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Texas Brandy

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Fritts: the new face at Dorćol

Eric Fritts ( Dorćol Distilling + Brewing Co., Chavis Barron )

Eric Fritts (Dorćol Distilling + Brewing Co., Chavis Barron)

On the cusp of celebrating our fifth anniversary, Dorćol Distilling + Brewing Company has added a new face to the award-winning bar program. Starting today, Eric Fritts (just call him Fritts) is the team’s newest barman. Joining us from Paramour, he will run day-to-day operations at the South Flores tasting room and lead the creative direction for the spot’s robust cocktail menu. The Connecticut native has worked in the San Antonio bar scene for years. He got his start in scrappy dive bars and eventually worked his way into respected craft cocktails joints, learning the ins and outs of the craft. Aside from slinging cocktails and pouring beers, he’ll be helping to grow the Kinsman and HighWheel brands as a Brand Ambassador.

As a previous barkeep familiar with Dorćol from the start, I sat down with Fritts to chat about his new role at Dorćol, thoughts on the craft beer scene, and his take on using our award-winning apricot brandy. Let’s see what's in store:

Barmen usually have several base spirits to work with when slinging cocktails. What are your thoughts now that you only get to use one?

It’s exciting. I like that we feature just one spirit because I know the goal of every drink. Every cocktail that comes from behind this bar will feature Kinsman and feature it well.

How would you describe Kinsman’s versatility?

It’s only going to add to a cocktail and never take away anything from it. You can use it in a variety of cocktails and it’s going to compliment and accentuate the drink. As the main feature of a cocktail, you can’t go wrong. Kinsman is always going to make whatever you're concocting better. I like that it’s apricot based, which is something you don’t see everyday. I like that it’s unique and there’s nothing else out there like it. A spirit can be iconic because of the story it was inspired from. This spirit has a great family history and it’s part of what makes it special.

As the creative force behind the bar, what are your plans for the cocktail program?

I’m excited to come in and work to develop my own drinks and use such a great spirit while doing it. I want to develop different syrups, shrubs, and tinctures to compliment the brandy and not overwhelm it. I’ve worked with so many great mentors. I’m ready to take what I’ve learned and really create something special. But really, I want to help further establish and grow the identity of our brands.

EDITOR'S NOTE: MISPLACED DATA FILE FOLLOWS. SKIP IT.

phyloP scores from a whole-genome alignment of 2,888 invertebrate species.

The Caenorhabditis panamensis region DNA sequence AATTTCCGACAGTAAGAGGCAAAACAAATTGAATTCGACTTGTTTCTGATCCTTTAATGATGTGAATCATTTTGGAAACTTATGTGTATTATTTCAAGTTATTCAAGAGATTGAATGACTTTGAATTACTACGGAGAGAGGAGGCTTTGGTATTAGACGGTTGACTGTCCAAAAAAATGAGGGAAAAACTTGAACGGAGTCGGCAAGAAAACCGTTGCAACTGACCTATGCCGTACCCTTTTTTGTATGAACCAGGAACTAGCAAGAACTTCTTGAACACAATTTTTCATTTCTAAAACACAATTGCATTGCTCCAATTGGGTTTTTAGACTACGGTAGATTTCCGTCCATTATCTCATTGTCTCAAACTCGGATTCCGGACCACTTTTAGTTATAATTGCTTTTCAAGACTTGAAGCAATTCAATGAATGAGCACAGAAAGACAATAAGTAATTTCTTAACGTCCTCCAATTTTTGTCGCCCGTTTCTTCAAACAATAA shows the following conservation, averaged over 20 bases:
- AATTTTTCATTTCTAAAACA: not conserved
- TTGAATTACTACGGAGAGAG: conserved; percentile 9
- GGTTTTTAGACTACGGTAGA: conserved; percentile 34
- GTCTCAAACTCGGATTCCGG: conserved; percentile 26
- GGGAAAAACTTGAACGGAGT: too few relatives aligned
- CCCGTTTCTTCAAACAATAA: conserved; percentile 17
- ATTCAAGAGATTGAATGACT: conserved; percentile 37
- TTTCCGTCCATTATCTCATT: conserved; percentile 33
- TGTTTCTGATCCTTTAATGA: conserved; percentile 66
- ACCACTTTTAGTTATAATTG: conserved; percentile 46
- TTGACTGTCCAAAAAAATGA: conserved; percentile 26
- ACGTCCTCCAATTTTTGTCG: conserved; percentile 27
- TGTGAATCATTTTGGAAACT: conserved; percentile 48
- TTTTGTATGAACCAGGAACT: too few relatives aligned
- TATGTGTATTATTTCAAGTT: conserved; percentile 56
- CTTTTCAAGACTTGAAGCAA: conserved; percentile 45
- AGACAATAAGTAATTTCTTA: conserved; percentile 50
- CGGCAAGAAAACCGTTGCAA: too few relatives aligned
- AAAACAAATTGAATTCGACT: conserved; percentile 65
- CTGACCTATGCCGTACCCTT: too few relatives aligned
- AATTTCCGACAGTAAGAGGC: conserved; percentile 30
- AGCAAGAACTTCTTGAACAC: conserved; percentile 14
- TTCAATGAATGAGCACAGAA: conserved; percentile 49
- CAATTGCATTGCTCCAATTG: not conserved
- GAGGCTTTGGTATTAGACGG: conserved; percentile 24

What are your thoughts on HighWheel’s place in the craft beer scene?

There’s so much more to craft beer than hoppy IPAs and artificial flavorings. I think most breweries don’t get that. IPAs are great, I personally love the one we have, but you don’t need nine of them. I love that we take it back to the beginning, embracing the classic styles. It’s handcrafted beer, but it’s not pretentious, it’s not excessive flavors for the sake of excessive flavors. It’s just really good beer.

Aside from the gig behind the bar, what else excites you about this opportunity?

I’m excited to experience the entire process, both spirits and beer, getting out from behind the bar and help grow a brand beyond the tasting room. I’ve been behind the bar for six years and now it’s exciting to have the opportunity to sell beer and spirits in another way. It’s something I’ve always been passionate about, so I’m ready to learn everything from production, to sales, to consumption.

What can people expect with you behind the bar?

I always want to make sure you’re going to have a good time. That’s the whole point. You’re coming here to relax and enjoy yourself. Every time I get back here I’m ready to have fun. This is my passion. I enjoy this. I want to make drinks people will really enjoy and develop a relationship with them over time. I want to be their bartender.

Describe your approach to cocktail making?

It’s versatile and quick. I like to adapt to each guest and make sure I give them what they are looking for.

How would you describe Dorćol to someone who hasn’t visited?

You have to know it to find it. There’s relaxed identity here. The whole place has this cool industrial feel that’s refined, but not pretentious. It exemplifies the spirit it was inspired by. We are makers of the world's highest-rated brandy, that needs to be shared. 

Where does brandy fit into the craft cocktail scene?

Brandy is one of the oldest spirits and it's starting to re-emerge in its own niche. Not many people know brandy was America's original spirit, long before whiskey and vodka, so it’s going to take a little education, but that’s part of the fun. We’re bringing something different to the table and that changes things.